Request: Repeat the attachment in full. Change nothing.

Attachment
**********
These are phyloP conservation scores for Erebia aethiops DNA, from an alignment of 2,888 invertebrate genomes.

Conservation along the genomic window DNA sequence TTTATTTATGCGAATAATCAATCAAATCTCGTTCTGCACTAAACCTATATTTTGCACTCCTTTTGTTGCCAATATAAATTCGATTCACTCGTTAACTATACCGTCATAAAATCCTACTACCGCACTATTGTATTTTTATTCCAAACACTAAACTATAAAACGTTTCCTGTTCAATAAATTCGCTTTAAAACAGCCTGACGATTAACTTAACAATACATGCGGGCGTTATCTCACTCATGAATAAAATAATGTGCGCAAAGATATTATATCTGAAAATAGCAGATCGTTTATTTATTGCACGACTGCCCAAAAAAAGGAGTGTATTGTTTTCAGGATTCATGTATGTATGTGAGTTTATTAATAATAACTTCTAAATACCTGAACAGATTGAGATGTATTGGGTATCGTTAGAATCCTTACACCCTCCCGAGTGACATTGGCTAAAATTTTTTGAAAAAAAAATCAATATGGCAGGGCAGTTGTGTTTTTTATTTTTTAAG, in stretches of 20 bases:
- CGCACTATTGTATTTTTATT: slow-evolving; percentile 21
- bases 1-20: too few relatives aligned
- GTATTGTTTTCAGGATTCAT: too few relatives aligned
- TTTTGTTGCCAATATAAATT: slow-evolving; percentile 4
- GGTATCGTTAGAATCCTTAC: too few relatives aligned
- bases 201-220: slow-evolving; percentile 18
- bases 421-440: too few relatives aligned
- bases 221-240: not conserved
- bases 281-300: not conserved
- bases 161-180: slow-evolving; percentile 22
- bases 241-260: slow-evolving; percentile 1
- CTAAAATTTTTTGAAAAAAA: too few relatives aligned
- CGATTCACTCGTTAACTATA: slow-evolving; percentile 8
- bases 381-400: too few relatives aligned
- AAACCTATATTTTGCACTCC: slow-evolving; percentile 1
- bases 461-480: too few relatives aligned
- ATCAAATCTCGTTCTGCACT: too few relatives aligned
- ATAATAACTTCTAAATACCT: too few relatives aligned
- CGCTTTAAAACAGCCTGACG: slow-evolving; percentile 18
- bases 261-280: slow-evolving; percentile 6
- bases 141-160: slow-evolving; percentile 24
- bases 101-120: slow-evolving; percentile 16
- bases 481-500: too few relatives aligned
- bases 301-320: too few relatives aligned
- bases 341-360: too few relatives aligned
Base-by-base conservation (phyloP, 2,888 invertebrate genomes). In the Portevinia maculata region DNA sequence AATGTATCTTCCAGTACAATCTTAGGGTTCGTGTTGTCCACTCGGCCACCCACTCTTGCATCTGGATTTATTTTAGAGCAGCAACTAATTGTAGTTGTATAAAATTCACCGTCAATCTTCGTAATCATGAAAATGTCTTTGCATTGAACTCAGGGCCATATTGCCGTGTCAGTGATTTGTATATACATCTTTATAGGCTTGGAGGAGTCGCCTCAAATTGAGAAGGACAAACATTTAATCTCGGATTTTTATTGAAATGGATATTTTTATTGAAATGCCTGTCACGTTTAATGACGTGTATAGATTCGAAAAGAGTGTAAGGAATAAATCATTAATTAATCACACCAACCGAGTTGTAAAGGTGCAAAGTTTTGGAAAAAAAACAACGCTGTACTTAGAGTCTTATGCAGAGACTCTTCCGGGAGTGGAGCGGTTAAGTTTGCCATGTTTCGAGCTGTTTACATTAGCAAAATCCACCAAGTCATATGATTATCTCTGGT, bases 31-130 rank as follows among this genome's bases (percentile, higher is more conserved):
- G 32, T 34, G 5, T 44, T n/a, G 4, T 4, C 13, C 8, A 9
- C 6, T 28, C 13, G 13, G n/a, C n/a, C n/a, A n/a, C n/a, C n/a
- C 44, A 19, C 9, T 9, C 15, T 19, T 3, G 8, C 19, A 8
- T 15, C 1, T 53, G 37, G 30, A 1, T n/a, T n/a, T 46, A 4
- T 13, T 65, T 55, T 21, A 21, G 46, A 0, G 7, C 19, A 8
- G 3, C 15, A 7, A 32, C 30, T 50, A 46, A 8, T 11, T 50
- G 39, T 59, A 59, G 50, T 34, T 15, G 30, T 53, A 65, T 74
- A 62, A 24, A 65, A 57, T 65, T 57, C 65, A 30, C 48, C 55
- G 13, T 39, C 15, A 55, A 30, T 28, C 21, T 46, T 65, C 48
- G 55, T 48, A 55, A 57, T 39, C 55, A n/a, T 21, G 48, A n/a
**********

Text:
These are phyloP conservation scores for Erebia aethiops DNA, from an alignment of 2,888 invertebrate genomes.

Conservation along the genomic window DNA sequence TTTATTTATGCGAATAATCAATCAAATCTCGTTCTGCACTAAACCTATATTTTGCACTCCTTTTGTTGCCAATATAAATTCGATTCACTCGTTAACTATACCGTCATAAAATCCTACTACCGCACTATTGTATTTTTATTCCAAACACTAAACTATAAAACGTTTCCTGTTCAATAAATTCGCTTTAAAACAGCCTGACGATTAACTTAACAATACATGCGGGCGTTATCTCACTCATGAATAAAATAATGTGCGCAAAGATATTATATCTGAAAATAGCAGATCGTTTATTTATTGCACGACTGCCCAAAAAAAGGAGTGTATTGTTTTCAGGATTCATGTATGTATGTGAGTTTATTAATAATAACTTCTAAATACCTGAACAGATTGAGATGTATTGGGTATCGTTAGAATCCTTACACCCTCCCGAGTGACATTGGCTAAAATTTTTTGAAAAAAAAATCAATATGGCAGGGCAGTTGTGTTTTTTATTTTTTAAG, in stretches of 20 bases:
- CGCACTATTGTATTTTTATT: slow-evolving; percentile 21
- bases 1-20: too few relatives aligned
- GTATTGTTTTCAGGATTCAT: too few relatives aligned
- TTTTGTTGCCAATATAAATT: slow-evolving; percentile 4
- GGTATCGTTAGAATCCTTAC: too few relatives aligned
- bases 201-220: slow-evolving; percentile 18
- bases 421-440: too few relatives aligned
- bases 221-240: not conserved
- bases 281-300: not conserved
- bases 161-180: slow-evolving; percentile 22
- bases 241-260: slow-evolving; percentile 1
- CTAAAATTTTTTGAAAAAAA: too few relatives aligned
- CGATTCACTCGTTAACTATA: slow-evolving; percentile 8
- bases 381-400: too few relatives aligned
- AAACCTATATTTTGCACTCC: slow-evolving; percentile 1
- bases 461-480: too few relatives aligned
- ATCAAATCTCGTTCTGCACT: too few relatives aligned
- ATAATAACTTCTAAATACCT: too few relatives aligned
- CGCTTTAAAACAGCCTGACG: slow-evolving; percentile 18
- bases 261-280: slow-evolving; percentile 6
- bases 141-160: slow-evolving; percentile 24
- bases 101-120: slow-evolving; percentile 16
- bases 481-500: too few relatives aligned
- bases 301-320: too few relatives aligned
- bases 341-360: too few relatives aligned
Base-by-base conservation (phyloP, 2,888 invertebrate genomes). In the Portevinia maculata region DNA sequence AATGTATCTTCCAGTACAATCTTAGGGTTCGTGTTGTCCACTCGGCCACCCACTCTTGCATCTGGATTTATTTTAGAGCAGCAACTAATTGTAGTTGTATAAAATTCACCGTCAATCTTCGTAATCATGAAAATGTCTTTGCATTGAACTCAGGGCCATATTGCCGTGTCAGTGATTTGTATATACATCTTTATAGGCTTGGAGGAGTCGCCTCAAATTGAGAAGGACAAACATTTAATCTCGGATTTTTATTGAAATGGATATTTTTATTGAAATGCCTGTCACGTTTAATGACGTGTATAGATTCGAAAAGAGTGTAAGGAATAAATCATTAATTAATCACACCAACCGAGTTGTAAAGGTGCAAAGTTTTGGAAAAAAAACAACGCTGTACTTAGAGTCTTATGCAGAGACTCTTCCGGGAGTGGAGCGGTTAAGTTTGCCATGTTTCGAGCTGTTTACATTAGCAAAATCCACCAAGTCATATGATTATCTCTGGT, bases 31-130 rank as follows among this genome's bases (percentile, higher is more conserved):
- G 32, T 34, G 5, T 44, T n/a, G 4, T 4, C 13, C 8, A 9
- C 6, T 28, C 13, G 13, G n/a, C n/a, C n/a, A n/a, C n/a, C n/a
- C 44, A 19, C 9, T 9, C 15, T 19, T 3, G 8, C 19, A 8
- T 15, C 1, T 53, G 37, G 30, A 1, T n/a, T n/a, T 46, A 4
- T 13, T 65, T 55, T 21, A 21, G 46, A 0, G 7, C 19, A 8
- G 3, C 15, A 7, A 32, C 30, T 50, A 46, A 8, T 11, T 50
- G 39, T 59, A 59, G 50, T 34, T 15, G 30, T 53, A 65, T 74
- A 62, A 24, A 65, A 57, T 65, T 57, C 65, A 30, C 48, C 55
- G 13, T 39, C 15, A 55, A 30, T 28, C 21, T 46, T 65, C 48
- G 55, T 48, A 55, A 57, T 39, C 55, A n/a, T 21, G 48, A n/a